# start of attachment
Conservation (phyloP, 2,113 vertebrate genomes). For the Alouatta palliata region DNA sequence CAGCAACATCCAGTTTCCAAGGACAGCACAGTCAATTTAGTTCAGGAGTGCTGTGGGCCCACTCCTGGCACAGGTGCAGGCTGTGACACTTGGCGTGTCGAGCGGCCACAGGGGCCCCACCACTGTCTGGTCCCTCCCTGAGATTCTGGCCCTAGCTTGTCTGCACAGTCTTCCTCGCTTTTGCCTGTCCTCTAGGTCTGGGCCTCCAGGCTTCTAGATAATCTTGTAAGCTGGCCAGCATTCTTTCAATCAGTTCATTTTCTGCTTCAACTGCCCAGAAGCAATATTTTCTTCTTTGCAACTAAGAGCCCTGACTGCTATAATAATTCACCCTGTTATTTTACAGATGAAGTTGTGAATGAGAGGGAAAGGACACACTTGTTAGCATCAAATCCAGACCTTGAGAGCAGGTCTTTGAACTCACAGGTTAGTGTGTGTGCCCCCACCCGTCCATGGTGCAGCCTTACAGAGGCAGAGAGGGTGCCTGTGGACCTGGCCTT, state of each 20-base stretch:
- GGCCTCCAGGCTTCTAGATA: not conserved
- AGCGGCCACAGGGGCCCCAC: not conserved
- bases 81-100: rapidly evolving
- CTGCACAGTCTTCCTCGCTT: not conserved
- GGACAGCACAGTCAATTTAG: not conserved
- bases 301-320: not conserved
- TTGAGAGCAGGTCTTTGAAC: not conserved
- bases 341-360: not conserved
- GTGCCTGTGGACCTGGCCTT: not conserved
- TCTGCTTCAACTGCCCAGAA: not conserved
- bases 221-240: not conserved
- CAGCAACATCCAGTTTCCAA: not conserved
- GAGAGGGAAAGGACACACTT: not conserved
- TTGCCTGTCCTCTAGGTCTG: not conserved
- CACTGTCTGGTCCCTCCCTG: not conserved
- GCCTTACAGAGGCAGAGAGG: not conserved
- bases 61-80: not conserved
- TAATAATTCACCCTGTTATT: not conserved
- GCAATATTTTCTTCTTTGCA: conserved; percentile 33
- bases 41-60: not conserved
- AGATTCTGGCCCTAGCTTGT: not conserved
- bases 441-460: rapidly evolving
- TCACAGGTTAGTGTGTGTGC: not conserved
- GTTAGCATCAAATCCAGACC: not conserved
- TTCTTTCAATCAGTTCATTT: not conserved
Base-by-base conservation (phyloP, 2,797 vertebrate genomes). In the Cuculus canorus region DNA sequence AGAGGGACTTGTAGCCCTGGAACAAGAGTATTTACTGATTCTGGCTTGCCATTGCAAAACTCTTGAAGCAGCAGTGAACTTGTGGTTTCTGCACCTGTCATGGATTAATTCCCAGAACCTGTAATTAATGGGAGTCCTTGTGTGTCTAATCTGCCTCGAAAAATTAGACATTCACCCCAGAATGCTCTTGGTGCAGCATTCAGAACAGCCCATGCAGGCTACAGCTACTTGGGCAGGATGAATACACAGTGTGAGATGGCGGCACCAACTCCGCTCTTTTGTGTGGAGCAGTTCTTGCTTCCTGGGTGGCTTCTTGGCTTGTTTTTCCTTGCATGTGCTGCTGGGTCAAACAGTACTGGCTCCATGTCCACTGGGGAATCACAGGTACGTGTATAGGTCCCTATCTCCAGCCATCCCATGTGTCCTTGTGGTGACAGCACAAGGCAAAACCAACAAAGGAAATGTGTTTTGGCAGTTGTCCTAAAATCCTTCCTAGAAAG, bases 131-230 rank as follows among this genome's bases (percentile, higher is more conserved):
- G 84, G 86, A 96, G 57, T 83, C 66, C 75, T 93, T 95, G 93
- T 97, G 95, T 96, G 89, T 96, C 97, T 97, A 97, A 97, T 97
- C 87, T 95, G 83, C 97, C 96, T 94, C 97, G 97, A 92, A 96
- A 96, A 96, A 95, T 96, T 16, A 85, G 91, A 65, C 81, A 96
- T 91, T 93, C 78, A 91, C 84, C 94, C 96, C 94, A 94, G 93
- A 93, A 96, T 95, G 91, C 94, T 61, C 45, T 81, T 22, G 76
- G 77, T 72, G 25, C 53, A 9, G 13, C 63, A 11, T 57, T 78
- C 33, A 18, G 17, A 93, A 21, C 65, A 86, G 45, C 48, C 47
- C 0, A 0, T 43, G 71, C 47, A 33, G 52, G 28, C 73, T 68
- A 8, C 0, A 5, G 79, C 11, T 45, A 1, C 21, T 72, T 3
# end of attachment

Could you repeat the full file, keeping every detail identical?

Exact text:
Conservation (phyloP, 2,113 vertebrate genomes). For the Alouatta palliata region DNA sequence CAGCAACATCCAGTTTCCAAGGACAGCACAGTCAATTTAGTTCAGGAGTGCTGTGGGCCCACTCCTGGCACAGGTGCAGGCTGTGACACTTGGCGTGTCGAGCGGCCACAGGGGCCCCACCACTGTCTGGTCCCTCCCTGAGATTCTGGCCCTAGCTTGTCTGCACAGTCTTCCTCGCTTTTGCCTGTCCTCTAGGTCTGGGCCTCCAGGCTTCTAGATAATCTTGTAAGCTGGCCAGCATTCTTTCAATCAGTTCATTTTCTGCTTCAACTGCCCAGAAGCAATATTTTCTTCTTTGCAACTAAGAGCCCTGACTGCTATAATAATTCACCCTGTTATTTTACAGATGAAGTTGTGAATGAGAGGGAAAGGACACACTTGTTAGCATCAAATCCAGACCTTGAGAGCAGGTCTTTGAACTCACAGGTTAGTGTGTGTGCCCCCACCCGTCCATGGTGCAGCCTTACAGAGGCAGAGAGGGTGCCTGTGGACCTGGCCTT, state of each 20-base stretch:
- GGCCTCCAGGCTTCTAGATA: not conserved
- AGCGGCCACAGGGGCCCCAC: not conserved
- bases 81-100: rapidly evolving
- CTGCACAGTCTTCCTCGCTT: not conserved
- GGACAGCACAGTCAATTTAG: not conserved
- bases 301-320: not conserved
- TTGAGAGCAGGTCTTTGAAC: not conserved
- bases 341-360: not conserved
- GTGCCTGTGGACCTGGCCTT: not conserved
- TCTGCTTCAACTGCCCAGAA: not conserved
- bases 221-240: not conserved
- CAGCAACATCCAGTTTCCAA: not conserved
- GAGAGGGAAAGGACACACTT: not conserved
- TTGCCTGTCCTCTAGGTCTG: not conserved
- CACTGTCTGGTCCCTCCCTG: not conserved
- GCCTTACAGAGGCAGAGAGG: not conserved
- bases 61-80: not conserved
- TAATAATTCACCCTGTTATT: not conserved
- GCAATATTTTCTTCTTTGCA: conserved; percentile 33
- bases 41-60: not conserved
- AGATTCTGGCCCTAGCTTGT: not conserved
- bases 441-460: rapidly evolving
- TCACAGGTTAGTGTGTGTGC: not conserved
- GTTAGCATCAAATCCAGACC: not conserved
- TTCTTTCAATCAGTTCATTT: not conserved
Base-by-base conservation (phyloP, 2,797 vertebrate genomes). In the Cuculus canorus region DNA sequence AGAGGGACTTGTAGCCCTGGAACAAGAGTATTTACTGATTCTGGCTTGCCATTGCAAAACTCTTGAAGCAGCAGTGAACTTGTGGTTTCTGCACCTGTCATGGATTAATTCCCAGAACCTGTAATTAATGGGAGTCCTTGTGTGTCTAATCTGCCTCGAAAAATTAGACATTCACCCCAGAATGCTCTTGGTGCAGCATTCAGAACAGCCCATGCAGGCTACAGCTACTTGGGCAGGATGAATACACAGTGTGAGATGGCGGCACCAACTCCGCTCTTTTGTGTGGAGCAGTTCTTGCTTCCTGGGTGGCTTCTTGGCTTGTTTTTCCTTGCATGTGCTGCTGGGTCAAACAGTACTGGCTCCATGTCCACTGGGGAATCACAGGTACGTGTATAGGTCCCTATCTCCAGCCATCCCATGTGTCCTTGTGGTGACAGCACAAGGCAAAACCAACAAAGGAAATGTGTTTTGGCAGTTGTCCTAAAATCCTTCCTAGAAAG, bases 131-230 rank as follows among this genome's bases (percentile, higher is more conserved):
- G 84, G 86, A 96, G 57, T 83, C 66, C 75, T 93, T 95, G 93
- T 97, G 95, T 96, G 89, T 96, C 97, T 97, A 97, A 97, T 97
- C 87, T 95, G 83, C 97, C 96, T 94, C 97, G 97, A 92, A 96
- A 96, A 96, A 95, T 96, T 16, A 85, G 91, A 65, C 81, A 96
- T 91, T 93, C 78, A 91, C 84, C 94, C 96, C 94, A 94, G 93
- A 93, A 96, T 95, G 91, C 94, T 61, C 45, T 81, T 22, G 76
- G 77, T 72, G 25, C 53, A 9, G 13, C 63, A 11, T 57, T 78
- C 33, A 18, G 17, A 93, A 21, C 65, A 86, G 45, C 48, C 47
- C 0, A 0, T 43, G 71, C 47, A 33, G 52, G 28, C 73, T 68
- A 8, C 0, A 5, G 79, C 11, T 45, A 1, C 21, T 72, T 3